Boudreau & Robey (2005) Enacting Integrated Information Technology: A Human Agency Perspective

Boudreau, Marie-Claude and Robey, D.


Recent perspectives on organizational change have emphasized human agency, more than technology or structure, to explain empirical outcomes resulting from the use of information technologies in organizations. Yet, newer technologies such as enterprise resource planning (ERP) systems continue to be associated with the agenda of organizational transformation, largely because they are assumed to constrain human action. We report an interpretive case study of an ERP system after its implementation in a large government agency. Despite the transformation agenda accompanying the new system, users initially chose to avoid using it as much as possible (inertia) and later to work around system constraints in unintended ways (reinvention). We explain the change in enactments with the concept of improvised learning, which was motivated by social influence from project leaders, “power users,” and peers. Our results are consistent with arguments regarding the enactment of information technology in organizations and with temporal views of human agency. We conclude that an integrated technology like ERP, which potentially represents a “hard” constraint on human agency, can be resisted and reinvented in use.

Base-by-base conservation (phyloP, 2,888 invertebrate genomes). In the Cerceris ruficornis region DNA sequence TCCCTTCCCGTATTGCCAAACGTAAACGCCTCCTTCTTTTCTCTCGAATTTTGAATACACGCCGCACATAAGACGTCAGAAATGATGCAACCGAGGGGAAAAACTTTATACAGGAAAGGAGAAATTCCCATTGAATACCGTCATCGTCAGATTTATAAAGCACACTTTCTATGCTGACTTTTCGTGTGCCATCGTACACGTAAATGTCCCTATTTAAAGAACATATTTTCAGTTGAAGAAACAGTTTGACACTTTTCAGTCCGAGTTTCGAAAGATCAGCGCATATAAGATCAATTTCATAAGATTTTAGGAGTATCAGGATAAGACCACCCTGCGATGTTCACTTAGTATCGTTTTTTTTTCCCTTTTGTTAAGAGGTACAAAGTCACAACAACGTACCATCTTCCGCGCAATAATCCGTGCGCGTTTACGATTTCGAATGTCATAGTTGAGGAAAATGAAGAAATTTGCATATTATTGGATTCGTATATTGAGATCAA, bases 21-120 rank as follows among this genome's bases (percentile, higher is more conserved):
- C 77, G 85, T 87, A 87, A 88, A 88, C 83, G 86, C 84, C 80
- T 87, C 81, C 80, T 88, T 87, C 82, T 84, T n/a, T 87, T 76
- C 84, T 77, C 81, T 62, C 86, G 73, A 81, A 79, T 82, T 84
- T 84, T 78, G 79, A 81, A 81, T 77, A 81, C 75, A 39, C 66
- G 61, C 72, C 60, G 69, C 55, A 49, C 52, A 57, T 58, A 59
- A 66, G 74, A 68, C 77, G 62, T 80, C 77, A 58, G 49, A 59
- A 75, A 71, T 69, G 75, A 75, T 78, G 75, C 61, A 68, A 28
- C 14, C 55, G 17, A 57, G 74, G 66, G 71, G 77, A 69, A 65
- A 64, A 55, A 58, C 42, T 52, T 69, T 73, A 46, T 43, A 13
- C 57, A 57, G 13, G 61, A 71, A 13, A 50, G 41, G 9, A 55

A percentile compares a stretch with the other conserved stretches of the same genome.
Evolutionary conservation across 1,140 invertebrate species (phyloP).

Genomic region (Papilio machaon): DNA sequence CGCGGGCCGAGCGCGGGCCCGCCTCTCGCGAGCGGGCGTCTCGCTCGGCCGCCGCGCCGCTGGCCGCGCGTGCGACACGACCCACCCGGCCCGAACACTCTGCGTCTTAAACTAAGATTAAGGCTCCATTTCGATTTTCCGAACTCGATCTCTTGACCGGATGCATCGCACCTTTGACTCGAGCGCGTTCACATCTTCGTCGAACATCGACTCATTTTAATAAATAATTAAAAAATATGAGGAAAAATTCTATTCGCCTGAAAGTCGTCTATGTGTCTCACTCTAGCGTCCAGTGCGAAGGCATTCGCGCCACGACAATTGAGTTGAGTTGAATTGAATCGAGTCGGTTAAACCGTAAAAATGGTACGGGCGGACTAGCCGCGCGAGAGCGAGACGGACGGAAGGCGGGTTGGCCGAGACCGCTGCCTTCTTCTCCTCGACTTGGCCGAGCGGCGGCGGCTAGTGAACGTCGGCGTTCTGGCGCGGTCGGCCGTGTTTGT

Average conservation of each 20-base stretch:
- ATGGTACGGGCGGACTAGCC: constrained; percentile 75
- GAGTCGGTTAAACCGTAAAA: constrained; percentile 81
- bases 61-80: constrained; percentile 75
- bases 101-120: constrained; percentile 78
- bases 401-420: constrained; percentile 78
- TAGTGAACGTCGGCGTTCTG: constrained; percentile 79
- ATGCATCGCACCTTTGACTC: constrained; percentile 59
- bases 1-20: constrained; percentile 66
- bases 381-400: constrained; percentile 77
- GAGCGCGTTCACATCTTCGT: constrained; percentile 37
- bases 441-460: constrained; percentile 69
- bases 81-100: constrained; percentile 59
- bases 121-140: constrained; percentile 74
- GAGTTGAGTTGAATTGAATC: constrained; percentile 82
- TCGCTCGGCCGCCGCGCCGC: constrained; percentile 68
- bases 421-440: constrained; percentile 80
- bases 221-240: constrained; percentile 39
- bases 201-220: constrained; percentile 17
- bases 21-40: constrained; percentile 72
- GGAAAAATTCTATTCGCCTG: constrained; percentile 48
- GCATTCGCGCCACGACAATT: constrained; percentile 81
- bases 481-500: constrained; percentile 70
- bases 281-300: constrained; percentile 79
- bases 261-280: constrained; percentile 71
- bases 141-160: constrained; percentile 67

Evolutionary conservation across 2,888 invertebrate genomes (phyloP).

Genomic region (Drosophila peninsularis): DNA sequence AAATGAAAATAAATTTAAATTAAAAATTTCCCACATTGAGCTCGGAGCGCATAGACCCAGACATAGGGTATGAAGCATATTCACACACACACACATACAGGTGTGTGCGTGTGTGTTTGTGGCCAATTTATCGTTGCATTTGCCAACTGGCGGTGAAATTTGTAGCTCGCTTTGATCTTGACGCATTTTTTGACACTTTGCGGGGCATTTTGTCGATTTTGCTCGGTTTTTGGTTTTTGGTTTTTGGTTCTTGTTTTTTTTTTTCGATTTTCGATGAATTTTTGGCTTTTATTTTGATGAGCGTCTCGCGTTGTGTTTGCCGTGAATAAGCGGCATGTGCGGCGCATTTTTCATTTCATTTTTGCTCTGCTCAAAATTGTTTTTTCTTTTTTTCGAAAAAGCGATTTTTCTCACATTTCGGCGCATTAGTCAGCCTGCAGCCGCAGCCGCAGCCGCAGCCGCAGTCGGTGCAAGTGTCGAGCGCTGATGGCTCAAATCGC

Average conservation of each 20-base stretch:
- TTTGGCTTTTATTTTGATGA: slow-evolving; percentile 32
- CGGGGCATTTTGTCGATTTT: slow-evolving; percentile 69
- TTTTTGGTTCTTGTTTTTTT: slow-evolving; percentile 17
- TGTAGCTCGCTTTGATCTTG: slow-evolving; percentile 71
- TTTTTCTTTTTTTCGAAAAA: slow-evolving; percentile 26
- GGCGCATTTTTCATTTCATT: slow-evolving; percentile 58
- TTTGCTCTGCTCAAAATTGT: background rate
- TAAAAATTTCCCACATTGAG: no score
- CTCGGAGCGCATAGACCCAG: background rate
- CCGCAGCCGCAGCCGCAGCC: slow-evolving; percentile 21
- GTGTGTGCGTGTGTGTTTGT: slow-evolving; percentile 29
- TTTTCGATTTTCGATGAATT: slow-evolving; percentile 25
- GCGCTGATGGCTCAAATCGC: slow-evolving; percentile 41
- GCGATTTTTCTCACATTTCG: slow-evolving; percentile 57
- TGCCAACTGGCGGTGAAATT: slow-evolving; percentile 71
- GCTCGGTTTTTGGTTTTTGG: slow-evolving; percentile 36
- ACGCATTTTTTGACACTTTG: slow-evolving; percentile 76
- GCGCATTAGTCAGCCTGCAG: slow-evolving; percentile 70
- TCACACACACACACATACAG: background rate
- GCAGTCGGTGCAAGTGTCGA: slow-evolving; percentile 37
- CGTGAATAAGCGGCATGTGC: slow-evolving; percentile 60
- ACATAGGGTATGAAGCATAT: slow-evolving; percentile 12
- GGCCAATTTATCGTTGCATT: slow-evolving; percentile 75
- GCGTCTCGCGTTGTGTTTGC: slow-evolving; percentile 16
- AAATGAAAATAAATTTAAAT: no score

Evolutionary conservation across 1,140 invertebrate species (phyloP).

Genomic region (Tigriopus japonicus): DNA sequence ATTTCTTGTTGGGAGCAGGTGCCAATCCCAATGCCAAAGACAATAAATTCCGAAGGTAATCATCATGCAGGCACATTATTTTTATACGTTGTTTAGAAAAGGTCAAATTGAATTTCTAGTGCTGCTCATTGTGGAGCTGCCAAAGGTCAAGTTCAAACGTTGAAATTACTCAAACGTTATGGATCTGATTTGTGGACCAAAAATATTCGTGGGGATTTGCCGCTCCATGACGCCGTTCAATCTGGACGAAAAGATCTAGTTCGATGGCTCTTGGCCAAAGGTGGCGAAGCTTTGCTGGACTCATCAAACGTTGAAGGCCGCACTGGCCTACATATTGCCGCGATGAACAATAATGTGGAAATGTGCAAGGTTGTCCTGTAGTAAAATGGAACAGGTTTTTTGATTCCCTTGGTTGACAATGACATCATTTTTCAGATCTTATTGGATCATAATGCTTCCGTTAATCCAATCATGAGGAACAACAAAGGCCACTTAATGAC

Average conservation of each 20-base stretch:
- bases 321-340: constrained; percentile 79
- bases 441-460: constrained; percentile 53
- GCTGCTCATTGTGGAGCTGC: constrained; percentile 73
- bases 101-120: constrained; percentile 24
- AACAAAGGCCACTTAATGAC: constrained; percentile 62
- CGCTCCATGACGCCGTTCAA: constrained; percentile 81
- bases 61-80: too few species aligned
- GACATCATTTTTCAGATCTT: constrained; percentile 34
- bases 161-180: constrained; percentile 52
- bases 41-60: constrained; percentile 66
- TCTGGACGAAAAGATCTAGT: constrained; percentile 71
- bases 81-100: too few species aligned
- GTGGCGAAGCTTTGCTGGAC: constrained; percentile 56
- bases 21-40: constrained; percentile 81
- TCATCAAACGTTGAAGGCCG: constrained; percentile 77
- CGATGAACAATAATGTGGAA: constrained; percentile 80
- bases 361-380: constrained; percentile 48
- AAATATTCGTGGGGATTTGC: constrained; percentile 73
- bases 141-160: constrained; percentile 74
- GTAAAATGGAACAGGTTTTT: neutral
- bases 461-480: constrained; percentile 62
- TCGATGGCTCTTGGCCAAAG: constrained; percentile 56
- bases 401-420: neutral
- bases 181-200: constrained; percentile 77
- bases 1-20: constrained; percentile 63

Citation Marie-Claude Boudreau, D. Robey (2005). Enacting Integrated Information Technology: A Human Agency Perspective. Organization Science, vol. 16 no. 1, pp. 3–18. URL

BibTex entry for this article:

BibTex entry for this article:

author = {Boudreau, Marie-Claude and Robey, D.},
doi = {10.1287/orsc.1040.0103},
isbn = {1741039091094},
issn = {1047-7039},
journal = {Organization Science},
number = {1},
pages = {3--18},
pmid = {16285247},
title = {{Enacting Integrated Information Technology: A Human Agency Perspective}},
url = {},
volume = {16},
year = {2005}

Key ideas


Design Science, Human agency, Improvised learning, Information technology, Organizational change